Much of the fashion media is slowly accepting and promoting the idea that beauty comes in different shapes and sizes (a broader, if not yet totally inclusive view), and is seen in women of all ages. In its August 2008 issue, for instance, Vogue magazine focuses on beauty at every age, stating that “today, decade-denial just isn’t chic. Owning your look is. A strong self of self: That’s the hard-earned hallmark of a deeply stylish woman in 2008.”
With the American population overall getting older and broader, such a positive and inclusive view of beauty inspires millions of women to feel good about themselves. It’s also a message that mirrors back what the public is telling the fashion world. Enough with the idea that there is one standard for beauty. It’s time to embrace beauty in all its diversity.
How sad, then, that a contributing editor for Allure magazine, in interviewing Victoria Beckham for that magazine’s August 2008 issue, would ask her how much she weighs (a question she had the good sense to deflect although she did admit that she wears “the smallest size that you can get”), and then have this interchange:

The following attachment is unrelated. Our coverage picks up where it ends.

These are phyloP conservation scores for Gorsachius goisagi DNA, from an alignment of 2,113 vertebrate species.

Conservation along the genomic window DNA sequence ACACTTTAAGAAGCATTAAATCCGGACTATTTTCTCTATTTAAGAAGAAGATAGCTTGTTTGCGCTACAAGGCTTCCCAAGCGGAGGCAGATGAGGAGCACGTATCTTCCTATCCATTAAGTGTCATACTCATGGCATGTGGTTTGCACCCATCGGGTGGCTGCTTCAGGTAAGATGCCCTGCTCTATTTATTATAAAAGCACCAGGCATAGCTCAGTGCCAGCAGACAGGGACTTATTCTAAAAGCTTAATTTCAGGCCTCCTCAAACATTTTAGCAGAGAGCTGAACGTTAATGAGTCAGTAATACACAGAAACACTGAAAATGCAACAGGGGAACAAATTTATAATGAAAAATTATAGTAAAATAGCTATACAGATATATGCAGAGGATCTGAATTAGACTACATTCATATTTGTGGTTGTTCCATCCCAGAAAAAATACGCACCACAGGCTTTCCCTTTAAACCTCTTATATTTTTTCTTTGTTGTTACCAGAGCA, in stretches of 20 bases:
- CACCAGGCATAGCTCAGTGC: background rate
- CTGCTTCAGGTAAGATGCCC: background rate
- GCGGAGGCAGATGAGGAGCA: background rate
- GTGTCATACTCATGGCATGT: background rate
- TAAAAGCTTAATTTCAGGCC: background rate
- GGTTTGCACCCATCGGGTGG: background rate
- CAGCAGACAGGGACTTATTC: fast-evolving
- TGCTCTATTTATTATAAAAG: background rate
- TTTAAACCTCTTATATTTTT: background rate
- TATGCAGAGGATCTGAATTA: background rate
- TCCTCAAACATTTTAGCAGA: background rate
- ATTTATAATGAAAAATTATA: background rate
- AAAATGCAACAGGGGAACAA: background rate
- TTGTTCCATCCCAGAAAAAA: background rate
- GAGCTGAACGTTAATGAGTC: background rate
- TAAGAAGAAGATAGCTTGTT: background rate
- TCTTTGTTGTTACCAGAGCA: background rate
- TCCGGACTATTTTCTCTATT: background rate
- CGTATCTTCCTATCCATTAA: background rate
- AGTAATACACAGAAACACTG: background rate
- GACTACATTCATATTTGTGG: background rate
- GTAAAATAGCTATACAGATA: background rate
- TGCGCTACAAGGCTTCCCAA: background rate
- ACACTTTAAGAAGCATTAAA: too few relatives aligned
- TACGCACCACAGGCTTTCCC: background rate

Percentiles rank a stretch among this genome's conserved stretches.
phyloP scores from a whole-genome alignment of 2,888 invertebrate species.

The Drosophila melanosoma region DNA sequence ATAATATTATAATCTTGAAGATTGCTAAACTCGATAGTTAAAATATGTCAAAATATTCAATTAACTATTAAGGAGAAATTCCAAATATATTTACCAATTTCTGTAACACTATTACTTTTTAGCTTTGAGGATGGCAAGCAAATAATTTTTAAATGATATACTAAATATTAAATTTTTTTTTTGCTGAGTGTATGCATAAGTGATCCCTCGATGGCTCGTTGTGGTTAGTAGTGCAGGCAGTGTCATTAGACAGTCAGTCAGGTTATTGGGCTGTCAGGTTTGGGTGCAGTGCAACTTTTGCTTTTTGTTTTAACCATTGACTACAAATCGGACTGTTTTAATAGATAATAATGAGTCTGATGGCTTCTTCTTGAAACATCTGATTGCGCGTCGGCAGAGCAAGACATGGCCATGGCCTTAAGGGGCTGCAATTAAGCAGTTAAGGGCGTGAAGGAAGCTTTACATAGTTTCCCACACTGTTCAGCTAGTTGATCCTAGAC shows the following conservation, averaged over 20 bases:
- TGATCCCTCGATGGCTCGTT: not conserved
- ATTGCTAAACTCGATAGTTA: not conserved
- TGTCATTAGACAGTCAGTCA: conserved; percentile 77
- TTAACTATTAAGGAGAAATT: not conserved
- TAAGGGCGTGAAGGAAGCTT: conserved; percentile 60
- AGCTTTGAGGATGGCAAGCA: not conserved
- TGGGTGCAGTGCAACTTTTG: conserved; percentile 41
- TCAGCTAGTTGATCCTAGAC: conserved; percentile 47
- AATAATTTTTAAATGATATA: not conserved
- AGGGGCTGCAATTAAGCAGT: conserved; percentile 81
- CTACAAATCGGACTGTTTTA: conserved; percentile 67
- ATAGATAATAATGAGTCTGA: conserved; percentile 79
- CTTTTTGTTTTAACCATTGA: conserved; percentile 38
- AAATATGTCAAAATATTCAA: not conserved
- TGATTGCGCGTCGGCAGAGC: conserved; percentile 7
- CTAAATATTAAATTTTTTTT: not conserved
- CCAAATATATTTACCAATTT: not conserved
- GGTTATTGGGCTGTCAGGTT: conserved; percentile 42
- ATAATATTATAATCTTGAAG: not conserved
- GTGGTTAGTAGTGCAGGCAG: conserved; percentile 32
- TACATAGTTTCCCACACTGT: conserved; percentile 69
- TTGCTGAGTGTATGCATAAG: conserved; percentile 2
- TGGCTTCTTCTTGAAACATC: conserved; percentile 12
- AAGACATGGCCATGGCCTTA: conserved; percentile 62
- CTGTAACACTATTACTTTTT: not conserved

Allure: “How do you feel about fat people? Is there an ick factor?”
VB: “That’s an awful question. People have to be healthy. Some people can’t help being thin; some people can’t help being fat. People can’t help the way they look. I don’t like it when people are mean about me, so I’m not going to be mean about anybody else.”
Contrast the Allure editor’s approach with that of Carson Kressley on his superb show “How to Look Good Naked” on Lifetime Television. In the show, Kressley is devoted to making women of all sizes, particularly full-figured women, really look at themselves and see and appreciate their beauty as they are. There’s no talk of plastic surgery; no urging of diets, just unadulterated appreciation for the amazing and beautiful human body in all its variations, a message Kressley delivers with sincerity and kindness.
Appreciating and marketing to American women with a broad view of what constitutes beauty and who is in your target market is a smart move by retailers, including fine jewelers. Carrying product appropriate to a diversity of sizes and ages is common sense. Seeing the beauty in these customers and understanding the role of jewelry in adorning them to make them feel beautiful is what can set you apart.